In Colombia, there are five sectors that have specific dominance rules. The rules on these sectors are complementary by virtue of article 6 of Law 1340 of 2009. These sectors are explained below.
The financial sector
Delving into the financial sector, the relevant regulation is Decree 663 of 1993 - Organic Statute of the Financial Sector (OSFS), the basic legal circular of the Financial Superintendency, and Law 1328 of 2009. Article 46 of the Organic Statute of the Financial Sector establishes two principles that govern state intervention, namely to promote free competition; and ‘to structure a legal framework in which each type of institution can compete with others under conditions of equity and equilibrium’.
In addition, article 58 of the Organic Status regulates the Financial Superintendent’s competition to object ex ante mergers between financial entities. One of the regulated causes (article 58(d)) refers to dominant position. However, by express legal provision, it is presumed that transactions that do not exceed a 25 per cent threshold do not generate significant risks for the competition process, which is why they will be considered authorised. In any case, it should be noted that section 2 of article 71 of the OSFS, indicates that the Financial Superintendent must ensure that the public welfare is fostered with the proposed operation.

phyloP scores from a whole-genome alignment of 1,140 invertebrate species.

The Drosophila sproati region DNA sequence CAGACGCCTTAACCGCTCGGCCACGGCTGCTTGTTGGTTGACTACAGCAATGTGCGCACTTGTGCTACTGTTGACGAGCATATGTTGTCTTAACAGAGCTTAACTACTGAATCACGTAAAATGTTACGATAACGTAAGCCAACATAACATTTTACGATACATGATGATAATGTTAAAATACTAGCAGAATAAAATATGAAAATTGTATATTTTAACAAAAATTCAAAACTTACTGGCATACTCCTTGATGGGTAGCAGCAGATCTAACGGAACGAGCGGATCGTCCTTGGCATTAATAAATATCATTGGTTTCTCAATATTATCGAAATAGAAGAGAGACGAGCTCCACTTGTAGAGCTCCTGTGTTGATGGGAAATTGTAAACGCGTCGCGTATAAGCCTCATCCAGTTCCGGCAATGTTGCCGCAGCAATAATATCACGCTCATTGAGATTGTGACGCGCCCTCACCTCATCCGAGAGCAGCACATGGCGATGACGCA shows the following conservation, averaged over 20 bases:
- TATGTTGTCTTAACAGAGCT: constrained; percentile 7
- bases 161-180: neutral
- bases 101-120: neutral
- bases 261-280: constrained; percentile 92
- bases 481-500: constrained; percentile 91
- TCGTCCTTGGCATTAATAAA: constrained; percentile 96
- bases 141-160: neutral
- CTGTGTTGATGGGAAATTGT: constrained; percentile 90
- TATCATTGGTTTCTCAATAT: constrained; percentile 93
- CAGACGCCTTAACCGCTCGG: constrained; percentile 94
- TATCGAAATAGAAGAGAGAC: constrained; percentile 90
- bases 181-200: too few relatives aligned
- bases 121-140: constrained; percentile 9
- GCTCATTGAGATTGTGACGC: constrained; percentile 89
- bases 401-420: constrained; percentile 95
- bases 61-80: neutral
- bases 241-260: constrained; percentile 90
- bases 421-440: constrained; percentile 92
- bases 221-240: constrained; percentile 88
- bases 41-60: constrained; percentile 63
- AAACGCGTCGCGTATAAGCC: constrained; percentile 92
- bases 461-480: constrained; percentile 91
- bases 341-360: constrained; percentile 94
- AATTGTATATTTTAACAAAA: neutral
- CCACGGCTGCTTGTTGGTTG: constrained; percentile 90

Finally, financial entities have specific obligations to refrain from incurring an abuse of contractual dominant position since article 7(e) of Law 1328 of 2009 consecrates that obligation.
Gas and energy
Certain levels in the value chain of gas and energy are subject to more stringent regulations, such as transportation and distribution. By way of example, the activity of transporting natural gas is strictly regulated, since transporters cannot refuse to provide the natural gas transport service to users who request it, except for objective reasons defined in the regulation.
The Commission for Regulation of Energy and Gas (CREG) in Law 142 is the competent body to regulate this sector. In fact, according to article 73 of the Law 142 of 1994, it is up to this authority to regulate monopoly markets in the provision of this public utility when competition is not possible. It is for this reason that vertical integration is prohibited in this level of the natural gas’s value chain.